Several medications are also used to relieve the symptoms of Raynaud's, particularly in severe cases: Calcium-channel blockers can decrease the frequency and severity of attacks by relaxing and dilating small blood vessels in the hands and feet. Alpha blockers can reduce the body's response to norepinephrine, a naturally occurring hormone that constricts blood vessels. Vasodilators, drugs that relax blood vessels, are also prescribed.

Like all drugs, however, these medications work better in some people than in others, and have side effects.

So far, by choice, I've made do without the drugs. Seventeen years after my diagnosis, I've learned to live with Raynaud's. I always carry gloves, and if there is even the remotest possibility that I will feel cold, I take an extra jacket. I gave up smoking. I work out four or five days a week. I drink good scotch -- to "warm up" before dinner and only for medicinal purposes, of course. Okay, so what if no doctor endorses this practice? It's a relatively mild delusion.

Since my diagnosis, I always look at people's hands. I've learned to spot Raynaud's from a distance. One cold and windy day many years ago, I was watching my son play soccer. Despite my turtleneck, sweater, jacket, scarf and gloves, my hands were still cold. I was holding them under my armpits, when I noticed the hands of the woman next to me. Three fingers of her right hand were white and the rest of the hand was red. She looked surprised when I asked if she had Raynaud's.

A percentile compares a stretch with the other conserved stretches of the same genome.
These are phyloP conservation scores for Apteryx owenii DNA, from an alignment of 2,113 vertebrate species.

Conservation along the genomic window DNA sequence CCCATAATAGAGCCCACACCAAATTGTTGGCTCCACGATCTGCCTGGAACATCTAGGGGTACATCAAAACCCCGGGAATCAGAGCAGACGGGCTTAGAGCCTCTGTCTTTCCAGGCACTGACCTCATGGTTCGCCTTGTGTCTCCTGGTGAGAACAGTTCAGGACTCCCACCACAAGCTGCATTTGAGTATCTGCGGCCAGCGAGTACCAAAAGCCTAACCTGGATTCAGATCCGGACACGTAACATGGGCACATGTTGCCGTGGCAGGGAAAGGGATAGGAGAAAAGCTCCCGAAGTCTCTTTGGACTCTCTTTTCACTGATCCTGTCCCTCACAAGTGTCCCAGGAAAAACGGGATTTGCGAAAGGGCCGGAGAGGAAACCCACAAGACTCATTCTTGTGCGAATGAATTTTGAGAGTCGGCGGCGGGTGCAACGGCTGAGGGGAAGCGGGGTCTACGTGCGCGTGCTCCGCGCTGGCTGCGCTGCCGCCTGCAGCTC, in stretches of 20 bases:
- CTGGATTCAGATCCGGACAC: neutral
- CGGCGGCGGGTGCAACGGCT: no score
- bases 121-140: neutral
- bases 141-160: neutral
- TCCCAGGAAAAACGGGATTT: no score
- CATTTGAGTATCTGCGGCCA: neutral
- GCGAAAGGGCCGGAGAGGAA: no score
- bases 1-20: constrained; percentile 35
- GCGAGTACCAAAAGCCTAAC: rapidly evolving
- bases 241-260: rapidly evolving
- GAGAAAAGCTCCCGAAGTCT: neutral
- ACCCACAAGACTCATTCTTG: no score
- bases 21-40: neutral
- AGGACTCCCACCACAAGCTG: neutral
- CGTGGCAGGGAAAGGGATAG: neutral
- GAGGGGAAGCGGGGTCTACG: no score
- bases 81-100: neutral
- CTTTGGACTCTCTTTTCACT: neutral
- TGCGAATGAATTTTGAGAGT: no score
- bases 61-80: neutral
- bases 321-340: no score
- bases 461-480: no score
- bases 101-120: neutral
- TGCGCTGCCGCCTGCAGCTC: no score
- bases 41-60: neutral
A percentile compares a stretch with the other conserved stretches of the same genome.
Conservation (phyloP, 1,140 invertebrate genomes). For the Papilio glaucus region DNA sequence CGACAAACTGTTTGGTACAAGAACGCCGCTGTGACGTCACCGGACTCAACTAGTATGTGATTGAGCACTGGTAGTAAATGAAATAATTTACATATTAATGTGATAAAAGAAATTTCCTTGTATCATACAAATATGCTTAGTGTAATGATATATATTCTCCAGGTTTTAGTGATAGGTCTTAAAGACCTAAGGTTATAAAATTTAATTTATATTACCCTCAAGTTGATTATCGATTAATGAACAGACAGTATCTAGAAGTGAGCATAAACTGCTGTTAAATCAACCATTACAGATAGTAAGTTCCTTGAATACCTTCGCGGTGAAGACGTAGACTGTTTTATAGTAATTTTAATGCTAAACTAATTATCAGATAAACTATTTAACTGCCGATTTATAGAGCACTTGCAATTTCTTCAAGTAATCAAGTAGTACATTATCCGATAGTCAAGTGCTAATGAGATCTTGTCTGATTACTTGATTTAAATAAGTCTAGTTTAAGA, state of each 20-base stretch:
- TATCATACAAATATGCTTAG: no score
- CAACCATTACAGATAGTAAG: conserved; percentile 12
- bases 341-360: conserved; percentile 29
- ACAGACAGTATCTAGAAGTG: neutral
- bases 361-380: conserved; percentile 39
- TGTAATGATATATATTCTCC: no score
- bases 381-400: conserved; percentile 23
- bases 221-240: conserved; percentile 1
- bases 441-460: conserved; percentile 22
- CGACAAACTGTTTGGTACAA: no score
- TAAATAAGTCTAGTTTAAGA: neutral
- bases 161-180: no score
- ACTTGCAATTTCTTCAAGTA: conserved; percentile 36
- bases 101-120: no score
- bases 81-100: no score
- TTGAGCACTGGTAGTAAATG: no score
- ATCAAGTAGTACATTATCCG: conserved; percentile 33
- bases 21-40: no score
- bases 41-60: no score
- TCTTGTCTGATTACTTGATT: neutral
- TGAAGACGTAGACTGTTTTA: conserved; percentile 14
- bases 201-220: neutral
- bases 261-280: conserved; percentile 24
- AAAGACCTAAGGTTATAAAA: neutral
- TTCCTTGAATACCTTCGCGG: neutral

"How did you know?" she asked.

Today I would think, "Like, du-uh."

But then, my anxiety level was higher, and meeting a sister sufferer was reassuring.

"Me, too," I said, and showed her my fingers; it was the beginning of another friendship.

Barbara Rietveld is a Washington area freelance writer

Created on ... January 13, 2004